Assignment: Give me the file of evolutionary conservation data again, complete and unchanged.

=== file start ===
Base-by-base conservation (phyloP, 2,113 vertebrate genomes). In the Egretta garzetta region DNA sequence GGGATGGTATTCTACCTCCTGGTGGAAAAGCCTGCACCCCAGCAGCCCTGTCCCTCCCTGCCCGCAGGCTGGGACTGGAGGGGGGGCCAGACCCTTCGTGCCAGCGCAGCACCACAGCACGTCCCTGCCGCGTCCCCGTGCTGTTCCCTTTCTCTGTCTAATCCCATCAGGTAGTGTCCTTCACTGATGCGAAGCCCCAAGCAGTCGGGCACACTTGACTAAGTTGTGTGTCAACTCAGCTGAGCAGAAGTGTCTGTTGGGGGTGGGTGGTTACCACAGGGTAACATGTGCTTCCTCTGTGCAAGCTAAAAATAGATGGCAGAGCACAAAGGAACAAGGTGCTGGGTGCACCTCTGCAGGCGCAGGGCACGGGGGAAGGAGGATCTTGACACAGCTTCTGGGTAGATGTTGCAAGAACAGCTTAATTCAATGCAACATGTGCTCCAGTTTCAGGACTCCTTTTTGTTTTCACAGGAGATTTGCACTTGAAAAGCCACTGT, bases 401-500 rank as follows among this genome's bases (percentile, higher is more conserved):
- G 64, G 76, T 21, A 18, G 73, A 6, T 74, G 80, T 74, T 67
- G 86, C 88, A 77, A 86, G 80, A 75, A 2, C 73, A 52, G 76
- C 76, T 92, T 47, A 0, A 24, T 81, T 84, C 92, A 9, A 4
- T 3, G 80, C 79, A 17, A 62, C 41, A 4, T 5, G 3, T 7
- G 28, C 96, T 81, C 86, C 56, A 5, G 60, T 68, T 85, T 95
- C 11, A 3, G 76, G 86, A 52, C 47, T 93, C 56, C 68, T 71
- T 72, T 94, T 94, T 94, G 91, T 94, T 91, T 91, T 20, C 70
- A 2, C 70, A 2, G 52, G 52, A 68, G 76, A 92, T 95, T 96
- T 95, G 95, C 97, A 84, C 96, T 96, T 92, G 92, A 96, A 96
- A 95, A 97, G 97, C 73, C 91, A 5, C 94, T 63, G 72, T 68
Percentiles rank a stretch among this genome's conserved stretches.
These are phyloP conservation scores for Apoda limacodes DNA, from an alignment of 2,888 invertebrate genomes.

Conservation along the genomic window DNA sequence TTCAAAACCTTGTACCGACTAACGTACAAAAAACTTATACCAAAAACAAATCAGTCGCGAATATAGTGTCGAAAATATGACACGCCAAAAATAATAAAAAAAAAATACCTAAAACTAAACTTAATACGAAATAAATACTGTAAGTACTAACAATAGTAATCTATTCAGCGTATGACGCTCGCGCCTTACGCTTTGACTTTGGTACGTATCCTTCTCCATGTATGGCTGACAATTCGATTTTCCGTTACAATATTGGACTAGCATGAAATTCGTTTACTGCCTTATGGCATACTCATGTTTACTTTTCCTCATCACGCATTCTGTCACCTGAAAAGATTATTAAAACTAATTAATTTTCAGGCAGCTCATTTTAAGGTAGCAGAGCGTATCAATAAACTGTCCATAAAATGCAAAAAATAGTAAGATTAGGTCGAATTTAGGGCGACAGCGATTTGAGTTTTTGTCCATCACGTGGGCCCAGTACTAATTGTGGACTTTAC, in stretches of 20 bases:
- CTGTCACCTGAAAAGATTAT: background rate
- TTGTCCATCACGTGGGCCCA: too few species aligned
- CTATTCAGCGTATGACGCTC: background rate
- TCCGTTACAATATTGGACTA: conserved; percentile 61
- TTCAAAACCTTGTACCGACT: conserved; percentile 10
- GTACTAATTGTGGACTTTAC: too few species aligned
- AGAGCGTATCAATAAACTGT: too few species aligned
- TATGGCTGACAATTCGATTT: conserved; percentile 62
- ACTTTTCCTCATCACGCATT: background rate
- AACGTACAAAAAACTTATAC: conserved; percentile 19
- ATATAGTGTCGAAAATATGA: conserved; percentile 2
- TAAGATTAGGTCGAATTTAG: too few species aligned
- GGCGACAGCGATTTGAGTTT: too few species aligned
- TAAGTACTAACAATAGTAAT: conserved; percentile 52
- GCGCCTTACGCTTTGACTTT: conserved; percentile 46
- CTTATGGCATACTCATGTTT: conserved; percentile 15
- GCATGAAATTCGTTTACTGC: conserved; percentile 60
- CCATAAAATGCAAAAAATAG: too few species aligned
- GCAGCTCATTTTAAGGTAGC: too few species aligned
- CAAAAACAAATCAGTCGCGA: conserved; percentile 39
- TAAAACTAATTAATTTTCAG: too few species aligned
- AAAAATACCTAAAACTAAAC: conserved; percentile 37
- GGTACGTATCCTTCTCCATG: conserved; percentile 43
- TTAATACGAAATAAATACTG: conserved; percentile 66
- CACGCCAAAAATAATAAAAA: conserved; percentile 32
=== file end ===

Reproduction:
Base-by-base conservation (phyloP, 2,113 vertebrate genomes). In the Egretta garzetta region DNA sequence GGGATGGTATTCTACCTCCTGGTGGAAAAGCCTGCACCCCAGCAGCCCTGTCCCTCCCTGCCCGCAGGCTGGGACTGGAGGGGGGGCCAGACCCTTCGTGCCAGCGCAGCACCACAGCACGTCCCTGCCGCGTCCCCGTGCTGTTCCCTTTCTCTGTCTAATCCCATCAGGTAGTGTCCTTCACTGATGCGAAGCCCCAAGCAGTCGGGCACACTTGACTAAGTTGTGTGTCAACTCAGCTGAGCAGAAGTGTCTGTTGGGGGTGGGTGGTTACCACAGGGTAACATGTGCTTCCTCTGTGCAAGCTAAAAATAGATGGCAGAGCACAAAGGAACAAGGTGCTGGGTGCACCTCTGCAGGCGCAGGGCACGGGGGAAGGAGGATCTTGACACAGCTTCTGGGTAGATGTTGCAAGAACAGCTTAATTCAATGCAACATGTGCTCCAGTTTCAGGACTCCTTTTTGTTTTCACAGGAGATTTGCACTTGAAAAGCCACTGT, bases 401-500 rank as follows among this genome's bases (percentile, higher is more conserved):
- G 64, G 76, T 21, A 18, G 73, A 6, T 74, G 80, T 74, T 67
- G 86, C 88, A 77, A 86, G 80, A 75, A 2, C 73, A 52, G 76
- C 76, T 92, T 47, A 0, A 24, T 81, T 84, C 92, A 9, A 4
- T 3, G 80, C 79, A 17, A 62, C 41, A 4, T 5, G 3, T 7
- G 28, C 96, T 81, C 86, C 56, A 5, G 60, T 68, T 85, T 95
- C 11, A 3, G 76, G 86, A 52, C 47, T 93, C 56, C 68, T 71
- T 72, T 94, T 94, T 94, G 91, T 94, T 91, T 91, T 20, C 70
- A 2, C 70, A 2, G 52, G 52, A 68, G 76, A 92, T 95, T 96
- T 95, G 95, C 97, A 84, C 96, T 96, T 92, G 92, A 96, A 96
- A 95, A 97, G 97, C 73, C 91, A 5, C 94, T 63, G 72, T 68
Percentiles rank a stretch among this genome's conserved stretches.
These are phyloP conservation scores for Apoda limacodes DNA, from an alignment of 2,888 invertebrate genomes.

Conservation along the genomic window DNA sequence TTCAAAACCTTGTACCGACTAACGTACAAAAAACTTATACCAAAAACAAATCAGTCGCGAATATAGTGTCGAAAATATGACACGCCAAAAATAATAAAAAAAAAATACCTAAAACTAAACTTAATACGAAATAAATACTGTAAGTACTAACAATAGTAATCTATTCAGCGTATGACGCTCGCGCCTTACGCTTTGACTTTGGTACGTATCCTTCTCCATGTATGGCTGACAATTCGATTTTCCGTTACAATATTGGACTAGCATGAAATTCGTTTACTGCCTTATGGCATACTCATGTTTACTTTTCCTCATCACGCATTCTGTCACCTGAAAAGATTATTAAAACTAATTAATTTTCAGGCAGCTCATTTTAAGGTAGCAGAGCGTATCAATAAACTGTCCATAAAATGCAAAAAATAGTAAGATTAGGTCGAATTTAGGGCGACAGCGATTTGAGTTTTTGTCCATCACGTGGGCCCAGTACTAATTGTGGACTTTAC, in stretches of 20 bases:
- CTGTCACCTGAAAAGATTAT: background rate
- TTGTCCATCACGTGGGCCCA: too few species aligned
- CTATTCAGCGTATGACGCTC: background rate
- TCCGTTACAATATTGGACTA: conserved; percentile 61
- TTCAAAACCTTGTACCGACT: conserved; percentile 10
- GTACTAATTGTGGACTTTAC: too few species aligned
- AGAGCGTATCAATAAACTGT: too few species aligned
- TATGGCTGACAATTCGATTT: conserved; percentile 62
- ACTTTTCCTCATCACGCATT: background rate
- AACGTACAAAAAACTTATAC: conserved; percentile 19
- ATATAGTGTCGAAAATATGA: conserved; percentile 2
- TAAGATTAGGTCGAATTTAG: too few species aligned
- GGCGACAGCGATTTGAGTTT: too few species aligned
- TAAGTACTAACAATAGTAAT: conserved; percentile 52
- GCGCCTTACGCTTTGACTTT: conserved; percentile 46
- CTTATGGCATACTCATGTTT: conserved; percentile 15
- GCATGAAATTCGTTTACTGC: conserved; percentile 60
- CCATAAAATGCAAAAAATAG: too few species aligned
- GCAGCTCATTTTAAGGTAGC: too few species aligned
- CAAAAACAAATCAGTCGCGA: conserved; percentile 39
- TAAAACTAATTAATTTTCAG: too few species aligned
- AAAAATACCTAAAACTAAAC: conserved; percentile 37
- GGTACGTATCCTTCTCCATG: conserved; percentile 43
- TTAATACGAAATAAATACTG: conserved; percentile 66
- CACGCCAAAAATAATAAAAA: conserved; percentile 32